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Serendipitous Science

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June 20, 2002

What began as an essay contest in British Columbia, Canada to encouragean interest in astronomy for elementary school students has resulted inspectacular images and scientific data that may warrant possiblefollow-up observations.

Trifid Nebula
Trifid Nebula
Gemini Observatory/GMOS image
Gemini Observatory

A thirteen-year-old Vancouver, girl's proposal to take a picture ofthe Trifid Nebula by the Gemini Observatory is prompting a closer lookat this star-forming region.

The girl's proposal was one of two winning essays in a contest called "The Sky's the Limit."

Winning Essays


Trifid Nebula

By Ingrid Braul

My name is Ingrid and I go to Southlands School. I think the Trifid Nebula is the most beautiful thing in the whole universe. It's really pretty with all the colours in it. When I look at it closely, I think of it as a majestic cloud of creation. It makes me think of the beginning of time, and how our solar system started. It's so amazing how just a cluster of gases and dust can cause such bright colours. I learned in science that some bright nebulas are formed when hot gases are thrown off from very hot stars. The radiation of young stars is what gives off the Trifid Nebula's brightness. It's called an emission nebula because of this. I like lots of other nebulas, such as the Crab Nebula and the Horsehead Nebula, but I find that the Trifid Nebula draws me in the most because it's so breath-taking. I'd like to find out how far away the Trifid Nebula is from us, and would really like a wonderful picture of it.



By Harveen Dhaliwal

My favorite object in the night sky is Pluto. I like this planet because it shines like a marble. If I could, I would stand on Pluto and look at all the other planets. However, I would need to wear a lot of warm clothes on this mysterious planet because it is so cold there. Pluto is the ninth planet from the sun. This planet is fascinating and looks beautiful while it is trying to orbit around the sun. Someday I hope to be an astronaut and go to Pluto.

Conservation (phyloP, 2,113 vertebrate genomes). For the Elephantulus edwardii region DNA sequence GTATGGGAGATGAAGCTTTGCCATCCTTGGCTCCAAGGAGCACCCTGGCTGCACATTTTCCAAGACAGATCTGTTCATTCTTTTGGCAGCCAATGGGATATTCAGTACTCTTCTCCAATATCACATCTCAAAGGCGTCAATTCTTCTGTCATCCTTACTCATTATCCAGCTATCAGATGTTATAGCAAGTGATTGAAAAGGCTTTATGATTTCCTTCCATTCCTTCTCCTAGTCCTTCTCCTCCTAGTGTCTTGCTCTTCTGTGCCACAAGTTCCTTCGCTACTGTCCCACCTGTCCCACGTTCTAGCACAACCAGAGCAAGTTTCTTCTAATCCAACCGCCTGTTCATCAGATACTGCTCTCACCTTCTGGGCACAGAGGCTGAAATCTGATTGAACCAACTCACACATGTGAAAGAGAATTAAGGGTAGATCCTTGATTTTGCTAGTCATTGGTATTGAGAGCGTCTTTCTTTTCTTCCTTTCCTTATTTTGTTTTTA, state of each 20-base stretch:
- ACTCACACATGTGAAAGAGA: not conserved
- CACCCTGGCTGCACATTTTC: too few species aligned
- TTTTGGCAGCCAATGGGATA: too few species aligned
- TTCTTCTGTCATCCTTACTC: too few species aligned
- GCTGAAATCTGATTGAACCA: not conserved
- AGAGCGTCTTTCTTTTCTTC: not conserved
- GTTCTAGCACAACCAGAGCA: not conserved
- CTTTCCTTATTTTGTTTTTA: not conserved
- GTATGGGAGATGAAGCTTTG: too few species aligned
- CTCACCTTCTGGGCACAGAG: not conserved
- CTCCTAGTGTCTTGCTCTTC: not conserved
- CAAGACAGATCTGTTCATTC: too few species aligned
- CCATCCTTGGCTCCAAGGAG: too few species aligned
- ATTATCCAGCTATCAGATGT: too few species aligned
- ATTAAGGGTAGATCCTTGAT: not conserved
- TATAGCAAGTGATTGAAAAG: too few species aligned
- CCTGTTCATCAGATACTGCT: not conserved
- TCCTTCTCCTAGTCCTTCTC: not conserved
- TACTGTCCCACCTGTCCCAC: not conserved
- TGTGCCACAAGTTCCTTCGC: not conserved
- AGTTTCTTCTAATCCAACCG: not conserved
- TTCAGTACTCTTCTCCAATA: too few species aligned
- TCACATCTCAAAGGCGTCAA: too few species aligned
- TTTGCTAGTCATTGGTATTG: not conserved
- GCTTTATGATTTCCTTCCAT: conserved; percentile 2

The two winners were honored at a presentation ceremony on Thursday, June 20, at the H.R. MacMillan Space Centre in Vancouver.

Thecontest was sponsored by Gemini Observatory, the H.R. MacMillan SpaceCentre, the Herzberg Institute of Astrophysics (HIA) from the NationalResearch Council of Canada, and the University of British Columbia.

GeminiObservatory is a cooperative partnership between seven countries -Canada, the United States, the United Kingdom, Australia, Argentina,Brazil and Chile.

Elementary school studentsthroughout British Columbia were encouraged to submit proposals to theCanadian Gemini Scientist at UBC with the assistance and cooperation ofthe Space Centre. The students described why they would like GeminiObservatory to image a heavenly object of their choice.

Inthe younger category, Harveen Dhaliwal, a nine-year-old student atHarry Sayers Elementary School in Abbotsford, B.C., won for her essayon Pluto. Thirteen-year-old Ingrid Braul, a seventh-grade student atSouthlands Elementary in Vancouver, won the older category for heressay on the Trifid Nebula.

Both winners receivedframed posters featuring high-quality images of their essay choicestaken especially for them by the Gemini Observatory, whose twin,8-meter telescopes in Hawaii and Chile are two of the largest in theworld. Additionally, the winners and their classmates were treated to aday of activities at the Space Centre, which features exhibits andactivities in the fields of earth and space science, and astronomy.